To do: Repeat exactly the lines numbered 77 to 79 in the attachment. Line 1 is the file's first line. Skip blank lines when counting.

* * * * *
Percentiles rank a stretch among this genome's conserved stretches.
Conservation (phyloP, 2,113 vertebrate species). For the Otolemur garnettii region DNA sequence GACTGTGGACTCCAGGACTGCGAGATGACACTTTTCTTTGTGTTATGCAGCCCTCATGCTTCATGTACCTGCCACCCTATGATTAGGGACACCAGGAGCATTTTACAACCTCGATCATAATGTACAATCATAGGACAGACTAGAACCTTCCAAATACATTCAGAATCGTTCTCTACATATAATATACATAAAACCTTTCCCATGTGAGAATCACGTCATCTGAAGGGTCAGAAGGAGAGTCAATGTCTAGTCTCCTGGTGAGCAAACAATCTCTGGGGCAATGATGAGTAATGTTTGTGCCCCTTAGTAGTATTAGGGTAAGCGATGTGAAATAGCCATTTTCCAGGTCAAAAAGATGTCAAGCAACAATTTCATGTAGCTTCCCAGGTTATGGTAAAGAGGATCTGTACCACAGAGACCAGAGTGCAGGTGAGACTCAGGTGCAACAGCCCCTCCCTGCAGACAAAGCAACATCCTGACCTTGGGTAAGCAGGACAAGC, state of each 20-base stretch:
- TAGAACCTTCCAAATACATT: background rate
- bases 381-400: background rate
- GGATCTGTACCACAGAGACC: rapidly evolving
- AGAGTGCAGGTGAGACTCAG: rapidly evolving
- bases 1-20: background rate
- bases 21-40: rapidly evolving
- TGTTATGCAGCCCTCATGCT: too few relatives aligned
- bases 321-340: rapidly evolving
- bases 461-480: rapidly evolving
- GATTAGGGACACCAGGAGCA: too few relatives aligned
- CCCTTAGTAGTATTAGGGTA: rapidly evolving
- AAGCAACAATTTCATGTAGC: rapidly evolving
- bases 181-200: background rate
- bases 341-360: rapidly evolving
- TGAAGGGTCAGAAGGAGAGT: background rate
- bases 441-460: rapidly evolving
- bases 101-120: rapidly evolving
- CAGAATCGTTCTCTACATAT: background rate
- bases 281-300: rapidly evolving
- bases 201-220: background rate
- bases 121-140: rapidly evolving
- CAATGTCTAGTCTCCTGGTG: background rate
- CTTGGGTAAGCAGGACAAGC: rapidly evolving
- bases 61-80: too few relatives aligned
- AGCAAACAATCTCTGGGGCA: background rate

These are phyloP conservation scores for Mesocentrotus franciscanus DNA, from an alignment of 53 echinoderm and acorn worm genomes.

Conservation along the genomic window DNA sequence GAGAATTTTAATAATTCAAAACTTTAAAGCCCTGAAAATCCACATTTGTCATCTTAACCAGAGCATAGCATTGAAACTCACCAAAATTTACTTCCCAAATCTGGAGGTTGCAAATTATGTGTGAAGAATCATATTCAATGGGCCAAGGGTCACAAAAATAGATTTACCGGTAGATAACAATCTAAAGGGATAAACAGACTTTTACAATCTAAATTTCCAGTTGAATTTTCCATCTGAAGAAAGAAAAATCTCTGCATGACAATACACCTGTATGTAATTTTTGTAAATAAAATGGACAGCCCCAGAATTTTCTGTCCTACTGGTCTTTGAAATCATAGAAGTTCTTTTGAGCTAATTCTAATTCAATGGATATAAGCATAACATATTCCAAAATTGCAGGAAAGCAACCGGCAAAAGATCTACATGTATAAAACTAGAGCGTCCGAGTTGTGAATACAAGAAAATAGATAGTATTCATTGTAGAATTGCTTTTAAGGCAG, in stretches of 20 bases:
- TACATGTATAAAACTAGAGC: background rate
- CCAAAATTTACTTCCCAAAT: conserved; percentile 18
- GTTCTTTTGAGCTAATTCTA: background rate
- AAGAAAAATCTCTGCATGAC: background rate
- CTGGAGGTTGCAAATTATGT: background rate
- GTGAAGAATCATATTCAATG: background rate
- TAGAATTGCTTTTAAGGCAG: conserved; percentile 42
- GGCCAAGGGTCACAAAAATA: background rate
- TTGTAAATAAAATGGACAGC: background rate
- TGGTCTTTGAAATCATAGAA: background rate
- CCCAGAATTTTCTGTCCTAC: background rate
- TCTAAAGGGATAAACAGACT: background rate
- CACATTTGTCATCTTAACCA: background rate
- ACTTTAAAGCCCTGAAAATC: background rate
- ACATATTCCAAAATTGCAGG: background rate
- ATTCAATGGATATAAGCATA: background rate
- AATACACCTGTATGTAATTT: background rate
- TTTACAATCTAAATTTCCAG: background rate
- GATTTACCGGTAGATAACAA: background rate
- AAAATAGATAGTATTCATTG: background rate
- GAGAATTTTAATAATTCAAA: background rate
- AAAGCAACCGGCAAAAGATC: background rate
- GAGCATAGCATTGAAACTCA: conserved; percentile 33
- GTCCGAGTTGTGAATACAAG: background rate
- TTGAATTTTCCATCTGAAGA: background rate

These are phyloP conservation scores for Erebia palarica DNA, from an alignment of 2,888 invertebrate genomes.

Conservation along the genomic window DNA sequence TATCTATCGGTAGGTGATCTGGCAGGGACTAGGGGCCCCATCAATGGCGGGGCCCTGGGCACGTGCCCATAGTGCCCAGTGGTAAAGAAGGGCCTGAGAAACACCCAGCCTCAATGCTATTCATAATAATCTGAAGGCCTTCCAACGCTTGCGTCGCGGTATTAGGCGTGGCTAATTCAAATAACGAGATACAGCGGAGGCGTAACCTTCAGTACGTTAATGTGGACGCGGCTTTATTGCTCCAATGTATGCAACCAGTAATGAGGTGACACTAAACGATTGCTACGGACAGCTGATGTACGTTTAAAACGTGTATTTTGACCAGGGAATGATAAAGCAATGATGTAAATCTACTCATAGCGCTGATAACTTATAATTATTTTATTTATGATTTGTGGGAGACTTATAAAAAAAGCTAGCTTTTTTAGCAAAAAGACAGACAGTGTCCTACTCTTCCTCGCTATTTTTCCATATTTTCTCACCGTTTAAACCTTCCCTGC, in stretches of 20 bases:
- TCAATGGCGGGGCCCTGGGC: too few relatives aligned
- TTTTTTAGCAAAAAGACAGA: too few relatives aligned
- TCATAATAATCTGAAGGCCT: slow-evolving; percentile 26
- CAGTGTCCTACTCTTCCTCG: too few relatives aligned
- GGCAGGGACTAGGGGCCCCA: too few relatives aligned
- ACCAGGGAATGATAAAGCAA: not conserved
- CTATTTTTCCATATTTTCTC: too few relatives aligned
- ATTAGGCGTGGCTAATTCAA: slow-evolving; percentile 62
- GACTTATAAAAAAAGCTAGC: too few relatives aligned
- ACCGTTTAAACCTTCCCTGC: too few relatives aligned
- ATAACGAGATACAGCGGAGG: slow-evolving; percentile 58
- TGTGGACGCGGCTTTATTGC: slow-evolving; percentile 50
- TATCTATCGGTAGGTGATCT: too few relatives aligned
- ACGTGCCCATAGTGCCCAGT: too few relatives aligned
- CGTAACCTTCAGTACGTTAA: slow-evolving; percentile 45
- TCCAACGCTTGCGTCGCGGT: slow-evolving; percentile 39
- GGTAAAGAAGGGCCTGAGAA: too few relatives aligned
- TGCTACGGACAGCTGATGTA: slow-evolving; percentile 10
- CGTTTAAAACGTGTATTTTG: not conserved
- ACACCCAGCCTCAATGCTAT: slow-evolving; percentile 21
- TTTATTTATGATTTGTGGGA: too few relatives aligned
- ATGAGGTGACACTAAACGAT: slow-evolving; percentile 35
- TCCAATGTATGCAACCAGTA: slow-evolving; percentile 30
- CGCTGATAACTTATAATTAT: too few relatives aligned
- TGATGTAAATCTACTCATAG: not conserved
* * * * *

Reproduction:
- TTTATTTATGATTTGTGGGA: too few relatives aligned
- ATGAGGTGACACTAAACGAT: slow-evolving; percentile 35
- TCCAATGTATGCAACCAGTA: slow-evolving; percentile 30